It’s an opportunity for you to share the unique story of who you are, what you care about, what you’re about. Um, and so I really encourage students to weave in their personal brand into the narrative that they tell. Through their essays. Um, so for example, if you were someone who was really passionate about education, let’s say, um, maybe you would tell a story about how when you were younger, you struggled with school because you had ADHD or something like that.

And it was something that, you know, Over time, you realize that there are a lot of other people like you who struggle with something like that, and it made you passionate about advocating for other students, and you joined your school district school advisory board or something like that. But essays are a really great way for you to tell your story and weave in the experiences, your values, your personality, all those things, and tell them who you are in a really clear and concise way.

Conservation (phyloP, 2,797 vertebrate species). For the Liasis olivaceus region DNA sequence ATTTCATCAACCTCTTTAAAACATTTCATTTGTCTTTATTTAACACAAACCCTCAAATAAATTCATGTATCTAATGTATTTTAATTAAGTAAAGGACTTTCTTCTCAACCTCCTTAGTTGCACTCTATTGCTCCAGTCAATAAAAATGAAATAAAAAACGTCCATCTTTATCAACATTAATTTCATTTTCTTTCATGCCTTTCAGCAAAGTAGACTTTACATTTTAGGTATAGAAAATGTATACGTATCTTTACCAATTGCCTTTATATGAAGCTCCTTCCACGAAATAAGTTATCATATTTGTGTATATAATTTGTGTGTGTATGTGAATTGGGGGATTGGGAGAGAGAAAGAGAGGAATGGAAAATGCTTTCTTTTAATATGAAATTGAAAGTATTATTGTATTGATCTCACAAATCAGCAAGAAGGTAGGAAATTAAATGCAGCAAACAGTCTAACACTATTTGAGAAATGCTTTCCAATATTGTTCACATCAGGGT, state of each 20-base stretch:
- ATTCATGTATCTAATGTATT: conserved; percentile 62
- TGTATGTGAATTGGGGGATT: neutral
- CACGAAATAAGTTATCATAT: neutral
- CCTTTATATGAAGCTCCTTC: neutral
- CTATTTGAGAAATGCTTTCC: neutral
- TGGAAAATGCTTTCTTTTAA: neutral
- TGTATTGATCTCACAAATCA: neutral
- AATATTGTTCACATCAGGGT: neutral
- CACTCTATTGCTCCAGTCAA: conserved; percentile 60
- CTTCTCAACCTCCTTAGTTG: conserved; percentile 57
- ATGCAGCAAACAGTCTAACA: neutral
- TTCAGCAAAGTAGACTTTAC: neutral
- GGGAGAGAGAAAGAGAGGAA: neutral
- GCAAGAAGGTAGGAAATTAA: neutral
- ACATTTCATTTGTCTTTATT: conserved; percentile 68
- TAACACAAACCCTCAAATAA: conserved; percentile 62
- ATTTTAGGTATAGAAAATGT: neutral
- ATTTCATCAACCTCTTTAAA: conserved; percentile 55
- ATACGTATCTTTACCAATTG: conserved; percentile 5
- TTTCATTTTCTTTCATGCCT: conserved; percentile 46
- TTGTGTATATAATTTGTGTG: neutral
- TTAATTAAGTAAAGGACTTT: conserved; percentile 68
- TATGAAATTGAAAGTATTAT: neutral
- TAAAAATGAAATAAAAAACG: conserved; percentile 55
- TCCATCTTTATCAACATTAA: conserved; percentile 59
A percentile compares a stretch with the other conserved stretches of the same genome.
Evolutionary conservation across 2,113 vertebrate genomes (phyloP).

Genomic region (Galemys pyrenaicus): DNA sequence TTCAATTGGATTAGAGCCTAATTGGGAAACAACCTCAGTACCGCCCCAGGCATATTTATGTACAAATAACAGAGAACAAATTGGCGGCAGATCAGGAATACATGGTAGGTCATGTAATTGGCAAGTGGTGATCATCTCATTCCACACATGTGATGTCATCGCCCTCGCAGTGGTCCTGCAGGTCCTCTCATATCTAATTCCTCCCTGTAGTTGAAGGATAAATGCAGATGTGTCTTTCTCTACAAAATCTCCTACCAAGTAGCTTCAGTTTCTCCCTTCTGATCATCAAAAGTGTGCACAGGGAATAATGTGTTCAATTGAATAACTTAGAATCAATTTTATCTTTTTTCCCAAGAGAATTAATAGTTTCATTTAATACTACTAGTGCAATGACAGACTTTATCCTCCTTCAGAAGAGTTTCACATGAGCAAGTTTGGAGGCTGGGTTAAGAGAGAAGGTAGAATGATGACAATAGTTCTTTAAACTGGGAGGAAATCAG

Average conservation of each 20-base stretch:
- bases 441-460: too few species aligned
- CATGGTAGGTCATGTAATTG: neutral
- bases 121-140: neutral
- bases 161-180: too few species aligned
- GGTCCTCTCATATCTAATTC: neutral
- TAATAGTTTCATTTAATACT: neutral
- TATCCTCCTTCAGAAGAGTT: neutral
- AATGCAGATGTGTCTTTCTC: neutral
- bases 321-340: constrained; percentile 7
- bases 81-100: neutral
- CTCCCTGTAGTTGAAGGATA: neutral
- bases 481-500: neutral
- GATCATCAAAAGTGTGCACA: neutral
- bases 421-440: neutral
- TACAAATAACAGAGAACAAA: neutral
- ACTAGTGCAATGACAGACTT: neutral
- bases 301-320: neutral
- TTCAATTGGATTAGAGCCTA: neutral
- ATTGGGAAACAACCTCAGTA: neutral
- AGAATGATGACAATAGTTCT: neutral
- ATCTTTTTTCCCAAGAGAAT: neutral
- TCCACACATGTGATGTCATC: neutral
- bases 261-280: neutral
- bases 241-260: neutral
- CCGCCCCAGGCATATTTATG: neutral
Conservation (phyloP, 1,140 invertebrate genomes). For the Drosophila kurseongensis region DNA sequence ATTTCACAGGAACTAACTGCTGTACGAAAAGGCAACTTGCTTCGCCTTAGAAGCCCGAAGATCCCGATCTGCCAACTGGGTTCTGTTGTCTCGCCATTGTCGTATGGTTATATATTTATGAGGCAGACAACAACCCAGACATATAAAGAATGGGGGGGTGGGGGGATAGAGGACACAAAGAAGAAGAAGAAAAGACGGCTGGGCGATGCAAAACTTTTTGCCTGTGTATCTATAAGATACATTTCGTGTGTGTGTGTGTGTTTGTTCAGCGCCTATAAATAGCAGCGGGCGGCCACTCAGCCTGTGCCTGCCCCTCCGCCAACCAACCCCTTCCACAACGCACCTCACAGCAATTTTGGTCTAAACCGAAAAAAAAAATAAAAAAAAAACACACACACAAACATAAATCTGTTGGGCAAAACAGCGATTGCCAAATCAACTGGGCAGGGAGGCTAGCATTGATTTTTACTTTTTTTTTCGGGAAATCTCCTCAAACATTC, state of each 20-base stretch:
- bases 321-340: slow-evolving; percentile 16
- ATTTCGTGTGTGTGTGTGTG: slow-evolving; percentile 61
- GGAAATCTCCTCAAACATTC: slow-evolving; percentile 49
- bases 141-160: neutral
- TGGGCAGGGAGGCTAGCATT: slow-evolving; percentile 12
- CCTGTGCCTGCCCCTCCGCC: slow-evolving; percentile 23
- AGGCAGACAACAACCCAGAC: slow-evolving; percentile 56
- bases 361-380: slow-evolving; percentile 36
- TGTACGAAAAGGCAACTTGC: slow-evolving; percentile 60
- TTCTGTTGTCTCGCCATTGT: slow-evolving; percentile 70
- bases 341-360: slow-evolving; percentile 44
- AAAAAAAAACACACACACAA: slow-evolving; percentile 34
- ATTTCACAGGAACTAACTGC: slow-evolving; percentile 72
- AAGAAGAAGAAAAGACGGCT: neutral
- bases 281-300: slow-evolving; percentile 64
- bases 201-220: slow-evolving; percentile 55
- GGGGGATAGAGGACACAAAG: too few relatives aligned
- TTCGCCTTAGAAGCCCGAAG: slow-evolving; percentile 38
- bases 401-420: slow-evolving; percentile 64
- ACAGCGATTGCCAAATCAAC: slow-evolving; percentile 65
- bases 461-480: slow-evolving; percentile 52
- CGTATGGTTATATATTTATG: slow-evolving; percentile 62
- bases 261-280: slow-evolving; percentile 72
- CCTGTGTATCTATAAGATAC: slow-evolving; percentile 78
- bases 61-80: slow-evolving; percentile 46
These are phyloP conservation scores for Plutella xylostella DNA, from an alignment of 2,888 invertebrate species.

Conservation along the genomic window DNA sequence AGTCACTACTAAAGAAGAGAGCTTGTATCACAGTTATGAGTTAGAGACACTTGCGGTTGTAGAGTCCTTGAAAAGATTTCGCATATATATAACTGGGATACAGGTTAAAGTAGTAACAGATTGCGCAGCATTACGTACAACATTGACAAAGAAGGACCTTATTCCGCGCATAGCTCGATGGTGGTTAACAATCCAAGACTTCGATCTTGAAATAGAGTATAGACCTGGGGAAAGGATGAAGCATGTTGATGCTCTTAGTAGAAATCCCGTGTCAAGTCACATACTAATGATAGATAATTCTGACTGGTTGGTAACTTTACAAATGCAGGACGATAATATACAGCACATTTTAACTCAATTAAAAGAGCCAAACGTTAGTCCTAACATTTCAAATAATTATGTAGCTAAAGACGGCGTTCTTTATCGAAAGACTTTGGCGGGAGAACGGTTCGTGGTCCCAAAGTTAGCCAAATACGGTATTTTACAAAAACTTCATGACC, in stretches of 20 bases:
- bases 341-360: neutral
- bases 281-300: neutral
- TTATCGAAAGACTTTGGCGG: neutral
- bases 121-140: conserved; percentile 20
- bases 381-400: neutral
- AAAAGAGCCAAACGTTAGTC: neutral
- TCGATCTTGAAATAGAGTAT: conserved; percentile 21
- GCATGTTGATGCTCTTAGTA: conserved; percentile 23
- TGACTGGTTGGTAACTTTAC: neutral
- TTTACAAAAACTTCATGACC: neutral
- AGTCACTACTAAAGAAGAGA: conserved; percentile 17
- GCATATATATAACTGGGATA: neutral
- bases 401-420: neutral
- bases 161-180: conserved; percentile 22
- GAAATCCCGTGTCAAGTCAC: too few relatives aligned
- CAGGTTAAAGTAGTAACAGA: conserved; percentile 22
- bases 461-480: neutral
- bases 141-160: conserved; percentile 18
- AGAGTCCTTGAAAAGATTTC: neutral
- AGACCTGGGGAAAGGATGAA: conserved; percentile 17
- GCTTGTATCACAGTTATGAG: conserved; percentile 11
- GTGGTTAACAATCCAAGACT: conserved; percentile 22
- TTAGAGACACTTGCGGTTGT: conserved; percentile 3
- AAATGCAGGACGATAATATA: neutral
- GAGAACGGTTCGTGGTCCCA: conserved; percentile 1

Another way is through extracurricular activities, because That allows you to back up that personal brand that may be distilled into just like a few words, back up what that actually means and what that actually looks like with evidence. So while your essay may say who you are, and you probably will provide evidence in the essay Your extracurriculars provide real hard evidence of who you are on a more tangible level in the sense that you can provide more depth to what your brand really means.

So showcasing that leadership experience, um, being able to show I’ve been spending X amount of years doing this activity, um, showing that sustained commitment and impact. In a few areas rather than just super official involvement and a lot of different things. And I think that’s the biggest thing to really consider when we’re talking about developing a personal brand as a college applicant is your, your ability to convey a strong personal brand is going to be so much more effective if you’re being intentional about the organizations that you involve yourself in and pursue real, leadership opportunities within them.

It’s hard to tell what someone is about if they do a little bit of everything all the time and there’s no real line that we can draw through all of it. Um, so that’s why a lot of college admissions officers will say that they’re really looking for depth. That’s more meaningful because it says more about what a, who a person is and what they’re about.